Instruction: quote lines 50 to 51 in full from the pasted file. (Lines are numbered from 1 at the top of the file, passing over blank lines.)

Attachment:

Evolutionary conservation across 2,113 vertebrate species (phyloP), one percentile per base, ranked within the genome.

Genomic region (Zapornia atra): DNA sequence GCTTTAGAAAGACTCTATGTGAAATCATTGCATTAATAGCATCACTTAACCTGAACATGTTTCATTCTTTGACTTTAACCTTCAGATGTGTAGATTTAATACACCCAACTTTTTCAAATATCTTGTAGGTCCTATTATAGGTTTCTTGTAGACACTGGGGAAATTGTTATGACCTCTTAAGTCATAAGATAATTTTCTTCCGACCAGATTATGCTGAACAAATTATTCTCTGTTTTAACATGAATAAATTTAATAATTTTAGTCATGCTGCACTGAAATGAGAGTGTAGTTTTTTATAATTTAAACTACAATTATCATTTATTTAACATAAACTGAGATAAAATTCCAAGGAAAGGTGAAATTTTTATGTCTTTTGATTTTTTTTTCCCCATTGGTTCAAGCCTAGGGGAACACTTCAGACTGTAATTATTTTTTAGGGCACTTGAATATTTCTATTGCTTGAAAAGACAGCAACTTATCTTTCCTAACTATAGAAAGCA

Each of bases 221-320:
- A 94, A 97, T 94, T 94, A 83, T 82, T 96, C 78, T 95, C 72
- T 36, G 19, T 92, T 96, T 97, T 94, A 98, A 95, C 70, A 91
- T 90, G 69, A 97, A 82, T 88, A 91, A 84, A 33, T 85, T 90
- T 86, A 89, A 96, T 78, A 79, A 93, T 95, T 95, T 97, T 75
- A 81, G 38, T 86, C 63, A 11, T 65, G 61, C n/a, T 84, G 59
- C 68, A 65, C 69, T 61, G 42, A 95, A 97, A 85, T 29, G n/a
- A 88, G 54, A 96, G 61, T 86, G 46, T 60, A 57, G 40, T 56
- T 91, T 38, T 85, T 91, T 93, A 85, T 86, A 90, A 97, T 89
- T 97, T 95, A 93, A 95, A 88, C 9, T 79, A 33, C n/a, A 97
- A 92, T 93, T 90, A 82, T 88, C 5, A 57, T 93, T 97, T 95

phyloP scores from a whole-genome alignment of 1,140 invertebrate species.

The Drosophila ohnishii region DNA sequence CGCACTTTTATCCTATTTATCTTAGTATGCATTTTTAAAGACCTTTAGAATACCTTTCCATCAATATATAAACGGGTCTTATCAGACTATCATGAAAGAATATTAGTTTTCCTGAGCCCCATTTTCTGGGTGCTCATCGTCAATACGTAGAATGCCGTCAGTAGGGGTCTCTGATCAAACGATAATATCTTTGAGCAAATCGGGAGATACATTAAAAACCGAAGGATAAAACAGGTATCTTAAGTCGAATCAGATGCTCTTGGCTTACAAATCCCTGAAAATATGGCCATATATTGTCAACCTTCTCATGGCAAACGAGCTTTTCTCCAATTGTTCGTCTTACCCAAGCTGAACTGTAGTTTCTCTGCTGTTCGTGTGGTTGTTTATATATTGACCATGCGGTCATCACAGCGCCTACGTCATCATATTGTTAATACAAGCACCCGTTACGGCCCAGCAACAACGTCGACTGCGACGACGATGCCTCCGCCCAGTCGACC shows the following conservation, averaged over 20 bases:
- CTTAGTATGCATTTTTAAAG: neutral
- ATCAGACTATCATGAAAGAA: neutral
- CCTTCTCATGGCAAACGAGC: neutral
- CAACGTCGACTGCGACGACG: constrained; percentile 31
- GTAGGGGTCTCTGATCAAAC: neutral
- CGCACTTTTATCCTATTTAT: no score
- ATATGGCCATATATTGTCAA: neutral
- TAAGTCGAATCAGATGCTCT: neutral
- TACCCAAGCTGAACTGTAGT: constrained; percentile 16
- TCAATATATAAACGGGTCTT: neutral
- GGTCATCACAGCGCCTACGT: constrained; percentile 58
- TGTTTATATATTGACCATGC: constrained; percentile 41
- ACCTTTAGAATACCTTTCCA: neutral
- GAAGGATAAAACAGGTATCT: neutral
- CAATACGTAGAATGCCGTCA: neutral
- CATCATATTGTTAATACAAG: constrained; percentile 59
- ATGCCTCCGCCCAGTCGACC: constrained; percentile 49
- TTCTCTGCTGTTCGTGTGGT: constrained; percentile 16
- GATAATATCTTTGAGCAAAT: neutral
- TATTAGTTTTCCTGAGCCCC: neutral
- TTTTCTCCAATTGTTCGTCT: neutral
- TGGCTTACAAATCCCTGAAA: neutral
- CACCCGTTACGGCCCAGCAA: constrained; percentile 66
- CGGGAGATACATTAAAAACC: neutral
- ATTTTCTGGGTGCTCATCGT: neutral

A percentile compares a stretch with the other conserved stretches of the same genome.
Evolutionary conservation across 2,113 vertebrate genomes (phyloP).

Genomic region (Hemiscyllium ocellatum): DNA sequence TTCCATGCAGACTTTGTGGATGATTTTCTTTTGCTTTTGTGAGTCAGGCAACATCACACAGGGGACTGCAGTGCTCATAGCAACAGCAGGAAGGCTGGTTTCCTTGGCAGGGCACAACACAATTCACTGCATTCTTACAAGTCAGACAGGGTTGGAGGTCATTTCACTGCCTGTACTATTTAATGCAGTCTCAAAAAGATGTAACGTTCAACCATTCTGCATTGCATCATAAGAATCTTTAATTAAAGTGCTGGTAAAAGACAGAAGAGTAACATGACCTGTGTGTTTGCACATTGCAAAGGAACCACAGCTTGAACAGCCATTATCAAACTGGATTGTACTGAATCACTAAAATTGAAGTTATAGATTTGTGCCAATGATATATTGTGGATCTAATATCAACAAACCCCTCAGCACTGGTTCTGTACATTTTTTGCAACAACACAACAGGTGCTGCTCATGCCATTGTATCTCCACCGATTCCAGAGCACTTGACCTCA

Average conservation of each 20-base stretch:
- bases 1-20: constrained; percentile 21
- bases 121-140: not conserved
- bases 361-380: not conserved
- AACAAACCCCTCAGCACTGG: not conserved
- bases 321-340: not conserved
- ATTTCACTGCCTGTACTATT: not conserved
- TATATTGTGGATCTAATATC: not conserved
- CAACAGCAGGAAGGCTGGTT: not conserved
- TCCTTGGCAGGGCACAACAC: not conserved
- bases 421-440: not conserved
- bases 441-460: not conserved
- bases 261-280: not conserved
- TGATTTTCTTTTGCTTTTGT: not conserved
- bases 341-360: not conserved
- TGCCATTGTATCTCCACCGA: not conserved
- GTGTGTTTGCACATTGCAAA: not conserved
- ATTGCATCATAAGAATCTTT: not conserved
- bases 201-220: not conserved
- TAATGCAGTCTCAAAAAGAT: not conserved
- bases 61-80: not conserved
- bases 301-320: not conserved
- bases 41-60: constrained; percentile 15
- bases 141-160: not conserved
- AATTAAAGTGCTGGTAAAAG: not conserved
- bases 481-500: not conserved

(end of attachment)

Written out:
- ATTTCACTGCCTGTACTATT: not conserved
- TATATTGTGGATCTAATATC: not conserved